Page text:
When money begins to flow, do you overspend or declare yourself unworthy?

We all have patterns, but it’s those who are able to recognize them that are able to break their cycles.

Next time you find yourself coming up against your upper limit, STOP.

Call a trusted friend or mentor. Put down the doughnut. Allow the right person to hug you. Say yes to the date. Find evidence that the thought simply isn’t true.

Commit to breaking through your joy limits by noticing the pattern while not engaging in the self-sabotaging behaviors.

2. Expand Your Capacity for Joy.

I’ve created a personal practice: When I find myself contracting and shrinking, I know that I’ve hit a limit. So, I physically open my chest and take deep breaths as a strong indicator to the Universe that I’m willing to expand and accept more.

Then, instead of going to a place of fear, I journal pure gratitude and throw a big High Five to the Universe for this joyful moment.

I pour love on my cherished ones, celebrate my successes, turn on feel good music, and do something decadent for myself.

In those moments, I commit to breaking through by seeing how much joy I can really handle. Bring it on, I command.

When you find yourself hitting your upper-limit, it’s normal to want to contract and regress.

Don’t.

Hang with the discomfort and commit to expanding even more into the greatness of life.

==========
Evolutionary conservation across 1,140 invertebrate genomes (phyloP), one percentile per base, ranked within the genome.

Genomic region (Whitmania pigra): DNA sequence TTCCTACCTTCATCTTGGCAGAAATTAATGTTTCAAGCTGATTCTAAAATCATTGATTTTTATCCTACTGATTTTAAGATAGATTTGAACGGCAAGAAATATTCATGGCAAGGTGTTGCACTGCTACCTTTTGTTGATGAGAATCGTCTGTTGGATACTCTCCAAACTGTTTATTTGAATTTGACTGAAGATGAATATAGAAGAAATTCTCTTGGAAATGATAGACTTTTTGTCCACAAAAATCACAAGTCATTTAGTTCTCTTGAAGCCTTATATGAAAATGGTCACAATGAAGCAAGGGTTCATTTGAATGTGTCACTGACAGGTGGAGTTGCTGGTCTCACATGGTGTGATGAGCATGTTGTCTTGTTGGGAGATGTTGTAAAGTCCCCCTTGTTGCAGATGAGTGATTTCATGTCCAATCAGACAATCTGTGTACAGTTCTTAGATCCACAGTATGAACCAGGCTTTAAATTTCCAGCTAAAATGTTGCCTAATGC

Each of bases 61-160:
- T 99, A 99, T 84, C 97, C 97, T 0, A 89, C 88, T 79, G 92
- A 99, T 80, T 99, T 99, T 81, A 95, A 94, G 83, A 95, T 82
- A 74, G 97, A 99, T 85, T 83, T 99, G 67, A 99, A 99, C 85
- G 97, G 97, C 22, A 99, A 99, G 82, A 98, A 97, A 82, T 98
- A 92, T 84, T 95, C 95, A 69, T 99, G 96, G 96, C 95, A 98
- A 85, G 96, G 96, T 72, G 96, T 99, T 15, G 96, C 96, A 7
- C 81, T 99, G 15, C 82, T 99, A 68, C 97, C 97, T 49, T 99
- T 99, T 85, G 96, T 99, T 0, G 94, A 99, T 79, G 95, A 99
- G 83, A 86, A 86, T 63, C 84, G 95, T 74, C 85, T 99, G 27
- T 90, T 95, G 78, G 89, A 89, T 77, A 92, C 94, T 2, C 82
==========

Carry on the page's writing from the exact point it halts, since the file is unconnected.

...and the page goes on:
Remind yourself that you’re receiving what you’ve asked for.

Remember that you are worthy of all this and more.

Commit to breaking through your limits.

My goal is for every woman (and man) in this community is to begin testing the limits on how good it truly can get and then get as comfortable with joy and success as you are with fear and worry.

Up it! Let your heart open to more, because I promise you that more wants to flow into your existence!

Want to share your thoughts on this one? Have you ever struggled with an upper limit? How did you break through? I look forward to hearing from you!

Breaking Limits,

Signature

Tonya

(P.S. If you are ready to expand your capacity for joy and pleasure when it comes to your body and confidence, Slim, Chic and Savvy is opening for enrollment soon.  It’s not a diet; it’s a lifestyle!  Get on the waiting list here.)

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17 Responses to Are You Resisting Joy? Your Answer May Surprise You!